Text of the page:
How a physics class is changing student attitudes for the better
For those students who find themselves having to take a physics class simply to fulfill a college requirement, some might ask why and how it’s relevant to their future career.
Michigan State University professors are taking a newer way of teaching a required introductory physics course and making it more meaningful for students who often start out with an unfavorable outlook and think they’ll never use physics later on.
“MSU is the first to use this method specifically for life science students, a group of non-physics majors who begrudgingly take the class because they usually have to,” said Vashti Sawtelle, an assistant professor who is one of the instructors of the course in the university’s Lyman Briggs College.
The newer teaching method, originally developed by Rensselaer Polytechnic Institute and known as studio physics, is showing signs of changing attitudes for the better shortly after students walk into class and also increasing their understanding of the topic by making it relevant to what they’re primarily studying.
Studio physics does away with the traditional lecture format and focuses on developing a better understanding through interactive learning in small groups.
“Many have already taken a physics class in high school and didn’t really like it the first time around, so now they’re wondering why they have to take another class when it isn’t really relevant to what they want to do,” Sawtelle said.
Hannah Lufkin, a junior at MSU and a future physician, experienced just that.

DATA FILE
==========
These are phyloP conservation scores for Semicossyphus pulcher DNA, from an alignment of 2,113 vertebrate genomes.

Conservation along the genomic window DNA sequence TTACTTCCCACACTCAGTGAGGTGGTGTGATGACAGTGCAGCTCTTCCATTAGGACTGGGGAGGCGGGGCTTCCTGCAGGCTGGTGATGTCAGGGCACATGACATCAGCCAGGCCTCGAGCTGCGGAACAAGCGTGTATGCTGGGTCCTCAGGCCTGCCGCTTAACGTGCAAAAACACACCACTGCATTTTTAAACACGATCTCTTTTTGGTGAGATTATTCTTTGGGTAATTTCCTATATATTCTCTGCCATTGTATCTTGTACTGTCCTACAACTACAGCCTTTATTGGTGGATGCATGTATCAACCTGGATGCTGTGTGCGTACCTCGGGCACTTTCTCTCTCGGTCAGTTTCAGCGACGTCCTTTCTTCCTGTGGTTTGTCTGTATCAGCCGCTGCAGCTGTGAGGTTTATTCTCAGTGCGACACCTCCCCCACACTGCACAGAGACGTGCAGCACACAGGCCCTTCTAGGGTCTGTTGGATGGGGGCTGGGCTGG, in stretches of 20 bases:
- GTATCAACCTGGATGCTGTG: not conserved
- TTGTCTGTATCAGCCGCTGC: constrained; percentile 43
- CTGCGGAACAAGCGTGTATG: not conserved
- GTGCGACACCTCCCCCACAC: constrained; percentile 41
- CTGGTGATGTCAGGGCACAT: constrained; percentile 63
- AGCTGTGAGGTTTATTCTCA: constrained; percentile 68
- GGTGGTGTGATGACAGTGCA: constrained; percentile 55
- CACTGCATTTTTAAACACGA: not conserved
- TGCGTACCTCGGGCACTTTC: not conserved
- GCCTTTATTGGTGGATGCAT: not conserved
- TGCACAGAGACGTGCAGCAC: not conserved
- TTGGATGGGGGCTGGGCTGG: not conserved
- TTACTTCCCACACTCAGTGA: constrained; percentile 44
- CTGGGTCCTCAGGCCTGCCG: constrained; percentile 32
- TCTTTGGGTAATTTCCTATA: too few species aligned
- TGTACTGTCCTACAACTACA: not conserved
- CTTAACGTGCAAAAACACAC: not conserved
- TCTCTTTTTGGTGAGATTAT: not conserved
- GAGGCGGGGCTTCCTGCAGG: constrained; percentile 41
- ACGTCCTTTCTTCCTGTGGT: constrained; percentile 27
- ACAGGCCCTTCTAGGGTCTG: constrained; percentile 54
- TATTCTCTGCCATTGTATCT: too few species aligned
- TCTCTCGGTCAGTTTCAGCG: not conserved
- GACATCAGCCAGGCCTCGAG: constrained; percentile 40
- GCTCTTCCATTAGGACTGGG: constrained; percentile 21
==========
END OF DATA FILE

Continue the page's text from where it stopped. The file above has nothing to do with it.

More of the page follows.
“I was nervous about having to take a college physics course because I had taken a class in high school and didn’t enjoy it at all,” Lufkin said, a human biology and molecular genetics major who took the required class as a sophomore. “Instead, I found it helped me understand how physics actually could relate to medicine and what I want to do.”
Sawtelle is on her second year of teaching the course at MSU, but she’s taught similar studio formats at other universities for the past eight years. She said the difference now, however, is the students she’s teaching and the content she’s using.
“A large part of the course is actually taking content from areas of the life sciences such as biophysics or biology and relating it to the students,” Sawtelle said. “I ask them not to just do the standard box on a ramp problem, but also ask them to think about why DNA can be modeled like a spring and how that scenario relates to physics. This is a different approach and one that isn’t being done anywhere else.”
So far, the class has been effective in improving student attitudes and their understanding of the content.
For example, students who were surveyed during a traditional lecture physics class in 2015 showed that while most entered the class with a lukewarm opinion about the subject, they walked out feeling about 10 percent more frustrated, not fully understanding what they just learned.
According to the Colorado Learning Attitudes about Science Survey, this finding is consistent with a national trend showing student attitudes become even more negative by the end of taking a physics class.
But in the studio course, which was introduced the following year, students walked in with the same attitude, yet this time, they experienced an 8 percent shift toward the positive, feeling good about physics and like they knew the content better upon completion.
“Ultimately, I’d really like to have a class where all students leave saying physics is fun; you should take this class because it’s fun,” Sawtelle said. “Even better would be to have these students say that physics is interesting and useful, and feeling like they have a conceptual toolkit that they can use in life.
“I definitely think we can get there.”
For Lufkin, that became reality after taking Sawtelle’s class.
“I really enjoyed it because it was a lot of fun to be able to work through an investigation and connect things to different disciplines,” she said. “That’s what helped solidify my choice of career.”